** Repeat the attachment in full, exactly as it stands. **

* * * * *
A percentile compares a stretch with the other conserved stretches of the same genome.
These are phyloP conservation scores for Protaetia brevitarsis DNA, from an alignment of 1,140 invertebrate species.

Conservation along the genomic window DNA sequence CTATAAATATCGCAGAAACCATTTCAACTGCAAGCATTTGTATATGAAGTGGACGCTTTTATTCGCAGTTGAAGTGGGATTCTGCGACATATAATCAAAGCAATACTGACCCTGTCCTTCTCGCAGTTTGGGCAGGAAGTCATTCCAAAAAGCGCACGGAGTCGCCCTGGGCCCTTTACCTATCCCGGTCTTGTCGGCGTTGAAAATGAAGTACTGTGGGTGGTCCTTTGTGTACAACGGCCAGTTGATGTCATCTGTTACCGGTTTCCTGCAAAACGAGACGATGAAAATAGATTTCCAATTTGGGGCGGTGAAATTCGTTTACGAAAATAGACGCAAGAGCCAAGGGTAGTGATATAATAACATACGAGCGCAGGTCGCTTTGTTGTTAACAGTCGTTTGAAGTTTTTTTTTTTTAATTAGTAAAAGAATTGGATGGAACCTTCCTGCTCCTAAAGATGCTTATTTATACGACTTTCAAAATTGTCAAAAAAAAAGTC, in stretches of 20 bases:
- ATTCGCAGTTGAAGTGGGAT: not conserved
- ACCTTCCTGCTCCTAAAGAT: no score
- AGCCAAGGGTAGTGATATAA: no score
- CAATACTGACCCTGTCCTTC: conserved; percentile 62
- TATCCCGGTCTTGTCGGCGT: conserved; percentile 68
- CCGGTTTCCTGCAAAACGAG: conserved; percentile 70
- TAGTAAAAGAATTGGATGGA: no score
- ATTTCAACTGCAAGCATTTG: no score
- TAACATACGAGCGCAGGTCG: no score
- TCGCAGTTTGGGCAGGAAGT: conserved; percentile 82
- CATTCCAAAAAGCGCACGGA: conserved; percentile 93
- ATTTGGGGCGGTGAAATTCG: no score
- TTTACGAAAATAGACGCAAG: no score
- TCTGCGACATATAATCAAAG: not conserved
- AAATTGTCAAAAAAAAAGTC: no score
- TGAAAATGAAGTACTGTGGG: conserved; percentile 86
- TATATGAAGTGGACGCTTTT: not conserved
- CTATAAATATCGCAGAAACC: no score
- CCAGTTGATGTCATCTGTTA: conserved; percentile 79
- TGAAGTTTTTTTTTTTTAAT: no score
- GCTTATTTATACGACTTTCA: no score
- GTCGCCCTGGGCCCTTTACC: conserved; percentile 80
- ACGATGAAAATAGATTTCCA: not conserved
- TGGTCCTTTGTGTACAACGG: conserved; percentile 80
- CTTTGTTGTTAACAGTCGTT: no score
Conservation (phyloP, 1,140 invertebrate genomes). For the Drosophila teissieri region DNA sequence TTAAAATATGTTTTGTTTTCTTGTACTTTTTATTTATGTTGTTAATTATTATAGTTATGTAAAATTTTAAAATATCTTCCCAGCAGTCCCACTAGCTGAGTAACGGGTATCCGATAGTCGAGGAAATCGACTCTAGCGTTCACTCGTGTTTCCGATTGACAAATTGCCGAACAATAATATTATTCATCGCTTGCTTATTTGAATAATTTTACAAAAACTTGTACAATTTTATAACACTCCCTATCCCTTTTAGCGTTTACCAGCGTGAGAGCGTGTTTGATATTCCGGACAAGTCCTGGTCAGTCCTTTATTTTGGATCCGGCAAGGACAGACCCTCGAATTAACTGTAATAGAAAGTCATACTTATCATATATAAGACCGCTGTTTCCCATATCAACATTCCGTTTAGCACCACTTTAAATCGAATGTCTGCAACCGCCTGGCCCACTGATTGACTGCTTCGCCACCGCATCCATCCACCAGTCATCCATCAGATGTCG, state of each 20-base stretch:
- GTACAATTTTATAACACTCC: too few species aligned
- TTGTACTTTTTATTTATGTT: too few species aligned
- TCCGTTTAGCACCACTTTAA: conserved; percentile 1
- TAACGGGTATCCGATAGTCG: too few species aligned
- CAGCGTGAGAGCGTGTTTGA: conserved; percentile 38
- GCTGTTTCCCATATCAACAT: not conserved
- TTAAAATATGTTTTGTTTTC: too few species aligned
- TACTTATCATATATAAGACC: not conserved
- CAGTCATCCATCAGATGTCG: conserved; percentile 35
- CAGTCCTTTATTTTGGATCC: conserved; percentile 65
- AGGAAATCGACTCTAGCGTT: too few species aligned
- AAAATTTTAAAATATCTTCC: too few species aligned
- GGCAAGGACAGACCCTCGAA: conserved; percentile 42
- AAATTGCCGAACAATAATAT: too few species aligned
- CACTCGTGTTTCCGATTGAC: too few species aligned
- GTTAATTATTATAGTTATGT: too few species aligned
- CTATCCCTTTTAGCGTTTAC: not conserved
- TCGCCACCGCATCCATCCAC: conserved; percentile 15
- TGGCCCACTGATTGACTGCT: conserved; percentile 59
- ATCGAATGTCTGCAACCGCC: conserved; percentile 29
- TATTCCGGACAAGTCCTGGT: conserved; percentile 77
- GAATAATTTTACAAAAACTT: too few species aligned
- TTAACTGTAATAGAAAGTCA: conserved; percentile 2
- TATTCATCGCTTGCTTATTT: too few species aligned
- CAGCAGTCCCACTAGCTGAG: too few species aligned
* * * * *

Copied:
A percentile compares a stretch with the other conserved stretches of the same genome.
These are phyloP conservation scores for Protaetia brevitarsis DNA, from an alignment of 1,140 invertebrate species.

Conservation along the genomic window DNA sequence CTATAAATATCGCAGAAACCATTTCAACTGCAAGCATTTGTATATGAAGTGGACGCTTTTATTCGCAGTTGAAGTGGGATTCTGCGACATATAATCAAAGCAATACTGACCCTGTCCTTCTCGCAGTTTGGGCAGGAAGTCATTCCAAAAAGCGCACGGAGTCGCCCTGGGCCCTTTACCTATCCCGGTCTTGTCGGCGTTGAAAATGAAGTACTGTGGGTGGTCCTTTGTGTACAACGGCCAGTTGATGTCATCTGTTACCGGTTTCCTGCAAAACGAGACGATGAAAATAGATTTCCAATTTGGGGCGGTGAAATTCGTTTACGAAAATAGACGCAAGAGCCAAGGGTAGTGATATAATAACATACGAGCGCAGGTCGCTTTGTTGTTAACAGTCGTTTGAAGTTTTTTTTTTTTAATTAGTAAAAGAATTGGATGGAACCTTCCTGCTCCTAAAGATGCTTATTTATACGACTTTCAAAATTGTCAAAAAAAAAGTC, in stretches of 20 bases:
- ATTCGCAGTTGAAGTGGGAT: not conserved
- ACCTTCCTGCTCCTAAAGAT: no score
- AGCCAAGGGTAGTGATATAA: no score
- CAATACTGACCCTGTCCTTC: conserved; percentile 62
- TATCCCGGTCTTGTCGGCGT: conserved; percentile 68
- CCGGTTTCCTGCAAAACGAG: conserved; percentile 70
- TAGTAAAAGAATTGGATGGA: no score
- ATTTCAACTGCAAGCATTTG: no score
- TAACATACGAGCGCAGGTCG: no score
- TCGCAGTTTGGGCAGGAAGT: conserved; percentile 82
- CATTCCAAAAAGCGCACGGA: conserved; percentile 93
- ATTTGGGGCGGTGAAATTCG: no score
- TTTACGAAAATAGACGCAAG: no score
- TCTGCGACATATAATCAAAG: not conserved
- AAATTGTCAAAAAAAAAGTC: no score
- TGAAAATGAAGTACTGTGGG: conserved; percentile 86
- TATATGAAGTGGACGCTTTT: not conserved
- CTATAAATATCGCAGAAACC: no score
- CCAGTTGATGTCATCTGTTA: conserved; percentile 79
- TGAAGTTTTTTTTTTTTAAT: no score
- GCTTATTTATACGACTTTCA: no score
- GTCGCCCTGGGCCCTTTACC: conserved; percentile 80
- ACGATGAAAATAGATTTCCA: not conserved
- TGGTCCTTTGTGTACAACGG: conserved; percentile 80
- CTTTGTTGTTAACAGTCGTT: no score
Conservation (phyloP, 1,140 invertebrate genomes). For the Drosophila teissieri region DNA sequence TTAAAATATGTTTTGTTTTCTTGTACTTTTTATTTATGTTGTTAATTATTATAGTTATGTAAAATTTTAAAATATCTTCCCAGCAGTCCCACTAGCTGAGTAACGGGTATCCGATAGTCGAGGAAATCGACTCTAGCGTTCACTCGTGTTTCCGATTGACAAATTGCCGAACAATAATATTATTCATCGCTTGCTTATTTGAATAATTTTACAAAAACTTGTACAATTTTATAACACTCCCTATCCCTTTTAGCGTTTACCAGCGTGAGAGCGTGTTTGATATTCCGGACAAGTCCTGGTCAGTCCTTTATTTTGGATCCGGCAAGGACAGACCCTCGAATTAACTGTAATAGAAAGTCATACTTATCATATATAAGACCGCTGTTTCCCATATCAACATTCCGTTTAGCACCACTTTAAATCGAATGTCTGCAACCGCCTGGCCCACTGATTGACTGCTTCGCCACCGCATCCATCCACCAGTCATCCATCAGATGTCG, state of each 20-base stretch:
- GTACAATTTTATAACACTCC: too few species aligned
- TTGTACTTTTTATTTATGTT: too few species aligned
- TCCGTTTAGCACCACTTTAA: conserved; percentile 1
- TAACGGGTATCCGATAGTCG: too few species aligned
- CAGCGTGAGAGCGTGTTTGA: conserved; percentile 38
- GCTGTTTCCCATATCAACAT: not conserved
- TTAAAATATGTTTTGTTTTC: too few species aligned
- TACTTATCATATATAAGACC: not conserved
- CAGTCATCCATCAGATGTCG: conserved; percentile 35
- CAGTCCTTTATTTTGGATCC: conserved; percentile 65
- AGGAAATCGACTCTAGCGTT: too few species aligned
- AAAATTTTAAAATATCTTCC: too few species aligned
- GGCAAGGACAGACCCTCGAA: conserved; percentile 42
- AAATTGCCGAACAATAATAT: too few species aligned
- CACTCGTGTTTCCGATTGAC: too few species aligned
- GTTAATTATTATAGTTATGT: too few species aligned
- CTATCCCTTTTAGCGTTTAC: not conserved
- TCGCCACCGCATCCATCCAC: conserved; percentile 15
- TGGCCCACTGATTGACTGCT: conserved; percentile 59
- ATCGAATGTCTGCAACCGCC: conserved; percentile 29
- TATTCCGGACAAGTCCTGGT: conserved; percentile 77
- GAATAATTTTACAAAAACTT: too few species aligned
- TTAACTGTAATAGAAAGTCA: conserved; percentile 2
- TATTCATCGCTTGCTTATTT: too few species aligned
- CAGCAGTCCCACTAGCTGAG: too few species aligned